The Boy and The Spy - Interview with Dr Close
The Boy and The Spy, first world premiere was on the 7th of March 2018, here in our very own school; Campus De Nations. The play was put on by the talented Year 11 drama class. Having never read the book before, I went to the play with an open mind, a lot of enthusiasm and high hopes. Luckily, I was not disappointed!
A quick summary of the play, as printed in the brochure that was handed out:
Life has never been easy for twelve-year-old Antonio, but since the war began there are German soldiers on every corner, fearsome gangsters and the fascist police everywhere, and no one ever has enough to eat.
But when Antonio decides to trust a man who has literally fallen from the sky, he leaps into an adventure that will change his life forever.
The cast was terrific. However, it wasn't just the acting of Darryl Abraham, who played Antonio, the main male lead but also the way the Tech Crew managed to transport the audience from our boring Aula to 1940 Sicily. William Coates, as always was on lighting design and lights but the first addition of animated background, I have ever seen in a school production, managed to give the play a little extra spice that kept the audience amazed and in wonder. This was all thanks to the animations team of Jason Kutzin, Limbuyoti Mwangala, Steven Dessi and Andrew Close.
Left is Aabis Naqvi who played Chris
Darryl Abraham who played Antonio
The reason for my entire interest in the play, however, came from Dr Close who adapted The Boy and The Spy, which was initially a book, for the stage, along with the help of Felice Arena, the author of the book. So, I decided to sit down with our very own Dr Close, to further understand why and how he managed to adapt The Boy and The Spy.
How do you believe that it turned out?
I think it was generally successful, and it reflected the ideas in the book. When you put things on stage, things change, but I think we all managed to keep the central morals of the story. I think if we could do it again, I would find a way to have less set changes.
Was this the first time you've written a play?
Yes. I had been thinking of doing a project with Felice for a while now and initially we discussed writing a musical and then a straight play we would invent together. Finally, I read his latest novel, The Boy and the Spy, and I said to Felice that we should turn it into a play, something he hadn't thought about. It was an exciting process as we learnt: (A) how each other works but (B) a book is not the same as a play!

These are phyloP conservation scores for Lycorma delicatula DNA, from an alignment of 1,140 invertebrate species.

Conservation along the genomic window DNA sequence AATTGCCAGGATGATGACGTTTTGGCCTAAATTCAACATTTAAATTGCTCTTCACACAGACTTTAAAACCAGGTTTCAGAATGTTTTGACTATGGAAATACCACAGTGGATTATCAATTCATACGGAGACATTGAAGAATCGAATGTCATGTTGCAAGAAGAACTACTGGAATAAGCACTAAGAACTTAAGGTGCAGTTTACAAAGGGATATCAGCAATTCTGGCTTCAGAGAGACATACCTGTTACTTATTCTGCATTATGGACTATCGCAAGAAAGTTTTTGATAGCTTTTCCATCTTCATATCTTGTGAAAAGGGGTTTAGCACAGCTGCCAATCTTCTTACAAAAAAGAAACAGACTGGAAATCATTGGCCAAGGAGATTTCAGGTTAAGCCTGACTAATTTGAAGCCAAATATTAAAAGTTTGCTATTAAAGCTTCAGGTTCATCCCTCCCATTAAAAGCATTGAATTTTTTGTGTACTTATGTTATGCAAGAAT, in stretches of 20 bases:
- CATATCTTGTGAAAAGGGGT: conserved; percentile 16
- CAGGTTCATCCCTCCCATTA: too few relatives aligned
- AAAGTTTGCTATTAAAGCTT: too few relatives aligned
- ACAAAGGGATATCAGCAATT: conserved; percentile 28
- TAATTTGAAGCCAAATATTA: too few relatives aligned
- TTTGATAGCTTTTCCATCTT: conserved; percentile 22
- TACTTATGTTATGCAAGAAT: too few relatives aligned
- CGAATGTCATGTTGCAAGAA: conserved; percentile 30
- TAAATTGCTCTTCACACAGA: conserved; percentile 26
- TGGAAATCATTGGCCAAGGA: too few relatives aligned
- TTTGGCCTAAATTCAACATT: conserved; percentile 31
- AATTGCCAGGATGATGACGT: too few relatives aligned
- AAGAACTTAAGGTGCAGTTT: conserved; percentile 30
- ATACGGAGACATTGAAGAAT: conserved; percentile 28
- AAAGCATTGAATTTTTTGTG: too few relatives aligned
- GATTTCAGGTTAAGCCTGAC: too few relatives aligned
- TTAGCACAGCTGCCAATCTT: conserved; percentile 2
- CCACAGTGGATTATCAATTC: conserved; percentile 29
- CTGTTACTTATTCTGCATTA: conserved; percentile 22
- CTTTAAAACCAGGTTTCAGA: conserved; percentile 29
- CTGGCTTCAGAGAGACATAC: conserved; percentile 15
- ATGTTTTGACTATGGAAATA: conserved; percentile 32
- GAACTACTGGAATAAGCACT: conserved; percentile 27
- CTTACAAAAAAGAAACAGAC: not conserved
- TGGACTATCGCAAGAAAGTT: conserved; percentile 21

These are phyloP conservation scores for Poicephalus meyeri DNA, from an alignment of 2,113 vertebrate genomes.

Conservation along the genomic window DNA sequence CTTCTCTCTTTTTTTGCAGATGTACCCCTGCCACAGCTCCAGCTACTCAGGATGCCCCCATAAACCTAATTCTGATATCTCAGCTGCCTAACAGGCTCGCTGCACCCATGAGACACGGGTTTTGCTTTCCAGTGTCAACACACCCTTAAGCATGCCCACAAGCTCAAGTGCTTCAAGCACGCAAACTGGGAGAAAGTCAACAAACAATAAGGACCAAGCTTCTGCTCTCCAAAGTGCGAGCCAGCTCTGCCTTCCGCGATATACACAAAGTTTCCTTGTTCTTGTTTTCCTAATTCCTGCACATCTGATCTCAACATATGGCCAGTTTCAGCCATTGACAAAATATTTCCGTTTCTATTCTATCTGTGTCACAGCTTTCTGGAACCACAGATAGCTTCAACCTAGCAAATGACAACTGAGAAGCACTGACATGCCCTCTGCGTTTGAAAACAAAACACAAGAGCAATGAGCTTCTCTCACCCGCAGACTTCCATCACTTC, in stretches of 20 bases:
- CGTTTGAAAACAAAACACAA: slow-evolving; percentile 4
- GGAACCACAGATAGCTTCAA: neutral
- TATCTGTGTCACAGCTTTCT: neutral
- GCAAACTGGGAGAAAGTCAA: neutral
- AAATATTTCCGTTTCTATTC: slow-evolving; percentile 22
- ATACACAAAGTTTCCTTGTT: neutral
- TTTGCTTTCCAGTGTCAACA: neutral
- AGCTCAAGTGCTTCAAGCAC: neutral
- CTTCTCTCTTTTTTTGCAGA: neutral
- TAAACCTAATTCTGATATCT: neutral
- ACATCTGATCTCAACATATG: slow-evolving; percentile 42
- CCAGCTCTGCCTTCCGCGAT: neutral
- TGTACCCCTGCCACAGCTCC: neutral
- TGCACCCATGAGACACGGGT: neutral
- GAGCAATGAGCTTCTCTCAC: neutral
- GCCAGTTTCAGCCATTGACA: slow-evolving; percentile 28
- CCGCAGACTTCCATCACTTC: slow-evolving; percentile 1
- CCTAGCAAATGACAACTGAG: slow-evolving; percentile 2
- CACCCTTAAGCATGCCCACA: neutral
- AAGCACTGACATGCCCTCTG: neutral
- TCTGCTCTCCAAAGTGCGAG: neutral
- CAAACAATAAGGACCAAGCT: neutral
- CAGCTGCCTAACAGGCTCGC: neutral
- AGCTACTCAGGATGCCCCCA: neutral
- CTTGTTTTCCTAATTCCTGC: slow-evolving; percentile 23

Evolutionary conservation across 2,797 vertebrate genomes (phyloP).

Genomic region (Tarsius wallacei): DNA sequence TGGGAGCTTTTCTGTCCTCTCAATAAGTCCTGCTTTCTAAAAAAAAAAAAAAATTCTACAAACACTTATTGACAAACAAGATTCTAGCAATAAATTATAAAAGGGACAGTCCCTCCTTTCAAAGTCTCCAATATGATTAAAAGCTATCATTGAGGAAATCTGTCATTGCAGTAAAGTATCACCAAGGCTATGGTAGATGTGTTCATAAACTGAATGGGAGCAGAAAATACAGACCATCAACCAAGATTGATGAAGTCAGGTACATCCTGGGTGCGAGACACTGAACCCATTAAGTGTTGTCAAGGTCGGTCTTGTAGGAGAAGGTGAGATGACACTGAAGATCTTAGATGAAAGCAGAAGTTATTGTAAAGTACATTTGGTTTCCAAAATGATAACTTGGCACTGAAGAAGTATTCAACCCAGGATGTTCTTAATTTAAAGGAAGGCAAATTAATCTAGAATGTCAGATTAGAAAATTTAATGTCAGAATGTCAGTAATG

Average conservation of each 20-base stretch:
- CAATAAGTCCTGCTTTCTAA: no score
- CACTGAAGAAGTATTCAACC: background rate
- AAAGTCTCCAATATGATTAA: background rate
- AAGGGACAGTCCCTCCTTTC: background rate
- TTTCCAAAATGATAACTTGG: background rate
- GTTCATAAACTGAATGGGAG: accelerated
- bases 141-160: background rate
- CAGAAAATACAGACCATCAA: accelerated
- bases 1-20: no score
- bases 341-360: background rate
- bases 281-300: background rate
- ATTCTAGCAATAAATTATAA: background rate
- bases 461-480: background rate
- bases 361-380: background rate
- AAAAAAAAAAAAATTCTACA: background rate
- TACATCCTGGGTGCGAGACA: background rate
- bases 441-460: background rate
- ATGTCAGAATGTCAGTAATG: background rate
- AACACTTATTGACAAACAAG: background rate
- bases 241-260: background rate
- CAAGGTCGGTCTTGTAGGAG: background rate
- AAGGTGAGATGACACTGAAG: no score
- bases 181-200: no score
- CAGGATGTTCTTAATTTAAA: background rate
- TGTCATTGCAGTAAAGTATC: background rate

How was working with Felice?
It was fascinating as you discover that the way you read a book isn't the same as someone else. The interpretation of scenes can vary. Additionally, it's not just about writing; it's about establishing why we have certain scenes and how we can develop each character.
What was the initial process of adaptation?
We took a draft of the original book and pulled out the dialogue into a script, which caused there to be around 37 scenes in total (which later became 25). This caused a lot of debate over what dialogue to keep . For example, Chris, one of the male leads speaks quite a lot as he tells a lot of stories - and we cut these by about 2/3rd by the end.
How was casting the actual characters?
It was interesting as we started by reading the script as a class and tried out different ideas, like having people read parts randomly. We also improvised various tasks such as “develop something you can do in Italy 1940 and keep repeating it”. Since Felice had flown over during this period, we managed to draft up a cast list between the two of us, and of course, we asked the students to indicate the parts they would like to play.
How was it teaching the pronunciation of the words since the play included a little Italian?
We had a secret weapon with Alessandro Bardini (who played Morelli, a German soldier & Franco, Antonio's uncle) and so he would understandably react when people pronounced words wrong - and that was part of his job, to ensure that the words were spoken correctly.
How and What was the process of bringing the play to life?
I don't know if this is the method you should use all the time, but for me, it was about identifying the crucial moments. For example, the football scene, Mamma Nina in her bed and the car driving through the night. It was a matter of workshopping those scenes, so we were pleased about those, and the rest of it seemed to fall into place. It was also partly dictated by the idea of using animations, to prevent a constant change of sets on the stage.
We decided early on, around August, that Antonio sees the world through his sketchbook and because his relationship with the world is through his sketches the animations would become a constant theme throughout the play.
Animation done by Jason Kutzin
The play is almost like a drama teacher's guide to theatre. We hope that what could happen in future is that if it's a small school we will have provided all the materials, and if it's a large school, that might want to use their orchestra - so I wrote the music to be able to be played by a good school orchestra. Also, for certain scenes, there are a range of different drama teaching techniques, for example, the boat scene, where we used shadow theatre, and the use of marionettes to tell a “story-within-a-story”.
It's no wonder that the play was an outstanding success as there was dedication and enjoyment from not only the playwrights; Dr Andrew Close and Felice Arena but the entire cast, including Mr Smith, who made one of the most hysterical appearances. It's also great to know that this is possibly just the first of the plays that Dr Close shall be writing and bringing onto the stage.
Right – Dylan Bucagu, playing Signor Golosi & Centre – Mr. Smith, playing a sweet-tooth German soldier